Editorial: What were they thinking?
Dipping into the what-on-earth-were-they-thinking file, drawn from some recent stories that made headlines in North Carolina and elsewhere:
– Grades for money. Goldsboro Middle School didn’t have much luck with last year’s chocolate fundraiser, so this year a parent advisory council sweetened the deal. Instead of selling candy, they proposed selling grades. Students would get an extra 20 test points in exchange for a $20 donation. Rosewood Principal Susie Shepherd signed off on the plan. It was a horribly bad idea in pursuit of a worthy goal ó buying new digital cameras for the computer lab and a high-tech blackboard. After the story made the national news ó it was even spoofed by Jay Leno ó county school officials pulled the plug. The principal has taken a leave of absence and will retire at the end of December. Anybody want to buy some cookie dough?
– 10-year-old Tasered. There’s room for reasonable debate about police officers’ use of Tasers, but it’s difficult to imagine any scenario that justifies using a Taser on an unarmed 10-year-old child. Yet that’s what happened in Little Rock, Ark. A police officer used a stun gun on the unruly girl after being summoned to a home because of a domestic disturbance. The officer said it was only “a very brief” jolt to subdue the girl, whom he described as violent and combative. From the officer’s perspective, this is called justifiable use of force. If a parent did the same thing, it would be called child abuse.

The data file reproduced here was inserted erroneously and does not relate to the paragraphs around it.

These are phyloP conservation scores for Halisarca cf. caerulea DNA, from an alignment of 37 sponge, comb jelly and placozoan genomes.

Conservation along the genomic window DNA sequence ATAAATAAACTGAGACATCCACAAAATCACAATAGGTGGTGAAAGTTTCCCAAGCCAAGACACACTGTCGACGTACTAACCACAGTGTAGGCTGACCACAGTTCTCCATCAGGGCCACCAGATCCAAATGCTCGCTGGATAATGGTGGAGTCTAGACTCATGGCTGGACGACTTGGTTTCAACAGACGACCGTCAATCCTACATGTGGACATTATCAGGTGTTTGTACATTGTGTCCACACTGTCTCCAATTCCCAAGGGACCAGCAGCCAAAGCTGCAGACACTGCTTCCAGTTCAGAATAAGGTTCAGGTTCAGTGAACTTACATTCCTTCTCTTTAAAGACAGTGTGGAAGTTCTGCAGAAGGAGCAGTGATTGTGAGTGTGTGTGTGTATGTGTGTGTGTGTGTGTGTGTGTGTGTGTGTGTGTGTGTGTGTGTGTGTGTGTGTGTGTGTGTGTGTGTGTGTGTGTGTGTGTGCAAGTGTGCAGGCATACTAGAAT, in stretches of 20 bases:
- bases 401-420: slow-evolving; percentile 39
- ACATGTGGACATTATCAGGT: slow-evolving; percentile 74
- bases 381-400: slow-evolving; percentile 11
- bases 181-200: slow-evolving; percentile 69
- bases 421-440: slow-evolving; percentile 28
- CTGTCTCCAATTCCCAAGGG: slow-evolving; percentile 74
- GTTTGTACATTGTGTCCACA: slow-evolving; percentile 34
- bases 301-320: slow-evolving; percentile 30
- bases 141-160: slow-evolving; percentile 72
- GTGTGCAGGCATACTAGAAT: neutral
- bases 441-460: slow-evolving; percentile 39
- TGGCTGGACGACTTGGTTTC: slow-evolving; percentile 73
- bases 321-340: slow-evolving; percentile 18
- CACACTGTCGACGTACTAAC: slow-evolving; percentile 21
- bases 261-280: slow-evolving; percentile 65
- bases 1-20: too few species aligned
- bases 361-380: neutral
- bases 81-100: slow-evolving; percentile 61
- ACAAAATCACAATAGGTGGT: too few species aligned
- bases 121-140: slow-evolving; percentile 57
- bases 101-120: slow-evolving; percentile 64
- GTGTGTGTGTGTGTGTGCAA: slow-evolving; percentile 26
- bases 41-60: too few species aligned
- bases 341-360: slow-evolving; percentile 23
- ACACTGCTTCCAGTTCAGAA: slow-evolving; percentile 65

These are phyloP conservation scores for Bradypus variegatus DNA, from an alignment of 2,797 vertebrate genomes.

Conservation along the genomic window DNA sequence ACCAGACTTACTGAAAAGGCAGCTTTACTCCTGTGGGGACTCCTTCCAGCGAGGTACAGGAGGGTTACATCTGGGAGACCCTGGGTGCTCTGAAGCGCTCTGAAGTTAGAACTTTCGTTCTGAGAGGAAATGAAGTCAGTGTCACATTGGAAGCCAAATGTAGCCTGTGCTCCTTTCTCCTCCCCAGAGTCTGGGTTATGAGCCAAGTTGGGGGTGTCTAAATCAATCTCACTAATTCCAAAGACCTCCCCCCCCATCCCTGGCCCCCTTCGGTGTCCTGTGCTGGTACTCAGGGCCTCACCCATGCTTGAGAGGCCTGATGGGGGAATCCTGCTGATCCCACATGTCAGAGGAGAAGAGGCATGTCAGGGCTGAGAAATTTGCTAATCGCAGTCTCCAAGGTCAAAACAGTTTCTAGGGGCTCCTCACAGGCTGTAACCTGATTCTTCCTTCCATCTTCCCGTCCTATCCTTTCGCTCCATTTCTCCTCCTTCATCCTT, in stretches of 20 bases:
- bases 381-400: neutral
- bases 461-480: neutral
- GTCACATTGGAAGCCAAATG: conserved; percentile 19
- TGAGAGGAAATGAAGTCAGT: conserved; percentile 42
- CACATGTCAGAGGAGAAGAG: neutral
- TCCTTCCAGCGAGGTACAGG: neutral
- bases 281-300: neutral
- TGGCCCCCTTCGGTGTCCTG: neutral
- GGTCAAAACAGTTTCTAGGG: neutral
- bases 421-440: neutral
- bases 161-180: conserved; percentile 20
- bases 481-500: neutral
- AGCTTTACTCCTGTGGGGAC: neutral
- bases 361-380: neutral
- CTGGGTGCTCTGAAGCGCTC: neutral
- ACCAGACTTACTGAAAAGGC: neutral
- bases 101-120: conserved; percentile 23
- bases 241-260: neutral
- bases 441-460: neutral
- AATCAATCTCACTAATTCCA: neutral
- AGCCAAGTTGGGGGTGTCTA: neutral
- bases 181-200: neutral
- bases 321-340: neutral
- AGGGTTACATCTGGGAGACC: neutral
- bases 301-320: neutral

– Return to sender. The U.S. Postal Service is a beleaguered bureaucracy, about as popular as fire ants at a Fourth of July picnic. Customers complain about ever higher rates and the reduction of branch stations in cities across the nation, including Salisbury. Now, in a most bah-humbug fashion, the service has decided to shut down its “Operation Santa” program in the small Alaska town of North Pole. The decision will end a tradition that dates to 1954, when kids began sending letters addressed to “Santa Claus, North Pole,” and volunteers would mail back individual responses, with the “North Pole” postal cancellation mark. In defending its action, the Postal Service says it has had to restrict the Operation Santa program (which will continue at other locales) because of concerns about sex offenders signing up to work as volunteers responding to children’s letters. Certainly, the program should take appropriate precautions to protect children. But pulling out of the North Pole at Christmas? While you’re at it, might as well honor the Grinch with his own commemorative stamp.
Our prediction: You’ll see this decision reversed quicker than you can say “Kris Kringle.”